Why the Tories will have to consider NHS charges after 2015

With George Osborne determined to avoid further tax rises, patient charges will be the only way to solve the health funding crisis.

Another Spending Review has been settled with the NHS again protected from cuts. But the longer austerity continues, the harder it will be for the government to justify special treatment for some departments. As last week's Resolution Foundation report showed, if the current ring-fences around health, international development and schools are maintained, some departments will have had their budgets more than halved by 2018, with a 64% cut to the Foreign Office, a 46% cut to the Home Office and a 36% cut to defence. Something will have to give. And with the Tories reportedly planning to rule out further tax rises, it will be even harder for any area to escape Osborne's axe (should he still be in the Treasury after May 2015). 

There is a strong case for making an exception for the NHS. Polls show that it is the most popular spending area with voters and the above-average rate of inflation in the health service means it requires real-terms rises just to stand still. As today's SMF paper on the Spending Review notes, "A ‘flat real’ settlement for the NHS is therefore not what it sounds like since it is defined with reference to an irrelevant price index. To keep up with rising input costs, growing demand, and the public’s expectations for an adequate healthcare system, growth in spending on health has historically outstripped GDP growth." 

By historic standards, the NHS is undergoing austerity. Since 1950, health spending has grown at an average annual rate of 4%, but over the current Spending Review it will rise by an average of just 0.5%. As a result, in the words of the SMF, there has been "an effective cut of £16bn from the health budget in terms of what patients expect the NHS to deliver". Should the NHS receive flat real settlements for the three years from 2015-16 (as seems probable), this cut will increase to £34bn or 23%.

Without further tax rises, the inevitable result will be a significant fall in the quality and quantity of services. But with the Tories seemingly determined to avoid these, another option rears its head: patient charges. At today's British Medical Association conference, that it is precisely what doctors will propose. Gordon Matthews, a member of the BMA consultants’ committee, will say: "A publicly funded and free-at-the-point-of- delivery NHS cannot afford all available diagnostics and treatments." Outlining the funding crisis that I've just described, he will add: "Everyone recognises that we’re in times of austerity, there isn’t a lot of money around, while public expectations have gone up and up, medical treatments have become more expensive and there isn’t an easy way to square the circle."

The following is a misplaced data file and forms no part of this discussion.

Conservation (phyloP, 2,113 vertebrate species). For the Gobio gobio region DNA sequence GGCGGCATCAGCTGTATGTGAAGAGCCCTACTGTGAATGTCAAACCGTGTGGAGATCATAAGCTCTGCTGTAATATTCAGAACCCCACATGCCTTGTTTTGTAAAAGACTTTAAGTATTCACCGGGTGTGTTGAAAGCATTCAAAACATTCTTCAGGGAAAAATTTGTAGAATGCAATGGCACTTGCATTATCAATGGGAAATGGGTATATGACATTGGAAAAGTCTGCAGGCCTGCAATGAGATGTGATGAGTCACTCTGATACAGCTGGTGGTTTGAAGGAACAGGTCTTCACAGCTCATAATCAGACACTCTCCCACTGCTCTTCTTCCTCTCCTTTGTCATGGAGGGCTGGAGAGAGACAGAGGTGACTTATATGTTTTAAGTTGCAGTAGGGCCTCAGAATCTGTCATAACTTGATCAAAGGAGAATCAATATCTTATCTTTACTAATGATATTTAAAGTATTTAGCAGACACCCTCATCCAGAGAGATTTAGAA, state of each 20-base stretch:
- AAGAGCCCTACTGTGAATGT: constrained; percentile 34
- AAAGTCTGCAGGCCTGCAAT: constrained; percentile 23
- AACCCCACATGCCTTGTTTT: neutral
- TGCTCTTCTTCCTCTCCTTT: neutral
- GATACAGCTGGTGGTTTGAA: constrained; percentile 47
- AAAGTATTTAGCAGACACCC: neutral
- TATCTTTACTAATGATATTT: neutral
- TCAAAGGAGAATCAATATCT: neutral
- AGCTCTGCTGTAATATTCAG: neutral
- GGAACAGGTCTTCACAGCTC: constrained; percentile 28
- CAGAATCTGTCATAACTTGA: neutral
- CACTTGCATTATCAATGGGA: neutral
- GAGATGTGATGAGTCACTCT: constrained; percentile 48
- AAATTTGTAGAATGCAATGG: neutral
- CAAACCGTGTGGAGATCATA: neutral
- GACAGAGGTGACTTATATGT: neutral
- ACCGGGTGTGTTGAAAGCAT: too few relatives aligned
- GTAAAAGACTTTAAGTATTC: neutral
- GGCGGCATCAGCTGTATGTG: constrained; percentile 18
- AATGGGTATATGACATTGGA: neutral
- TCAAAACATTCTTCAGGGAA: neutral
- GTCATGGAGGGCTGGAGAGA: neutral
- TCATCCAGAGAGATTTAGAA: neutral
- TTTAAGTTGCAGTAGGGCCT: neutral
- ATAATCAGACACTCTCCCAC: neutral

Matthew will propose drawing up a list of core services that will be provided for free, with charges introduced for others. If this seems heretical, it's worth remembering that our "free" health service hasn't been truly free since Labour chancellor Hugh Gaitskell introduced prescription charges for glasses and dentures in his 1951 Budget (although they have been abolished in Scotland, Wales and Northern Ireland). Morally speaking, there is no difference between these fees and co-payments. There is also growing public recognition that a high-quality NHS will need to be paid for. A recent Ipsos MORI poll for The King's Fund found that there is support for introducing charges for treatments that are not perceived as "clinically necessary" (such as cosmetic surgery and elective caesarean sections), for people thought to "misuse services" (e.g. missing appointments or arriving drunk at A&E), for patients requiring treatment as a result of "lifestyle choices" (e.g. smoking and obesity) and for 'top-ups' to non-clinical aspects of care (e.g. private rooms and other 'hotel' services). 

For now, the Tories insist that they will not go down this road. After Malcolm Grant, the chair of the NHS Commissioning Board warned last month that the next government would have to consider introducing "new charging systems" unless "the economy has picked up sufficiently", Jeremy Hunt told MPs: "Professor Malcolm Grant did not say that. What he actually said was that if the NHS considered charging, he would oppose it. I agree with him; I would oppose it, too." But just as pensioner benefits, once considered untouchable, are now being targeted by all parties for cuts, it seems increasingly unlikely that a "free NHS" will survive the age of austerity. 

Consultant Gynaecologist Ertan Saridogan gives Health Secretary Jeremy Hunt a demonstration of a laparoscopy system during a tour of University College Hospital. Photograph: Getty Images.

George Eaton is political editor of the New Statesman.

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Jeremy Corbyn faces a dilemma as Brexit solidifies: which half of his voters should he disappoint?

He comes from a tradition on the left that sees the EU as a capitalist club.

Imagine a man who voted to leave the European Economic Community in 1975. A man who spoke out against the Maastricht Treaty in 1993, saying that it “takes away from national parliaments the power to set economic policy and hands it over to an unelected set of bankers”. A man who voted against the Lisbon Treaty in 2008.

You don’t have to imagine very hard, because that man is Jeremy Corbyn. When campaigning for the Labour leadership in 2015, he told a GMB hustings, “I would ­advocate a No vote if we are going to get an imposition of free-market policies across Europe.”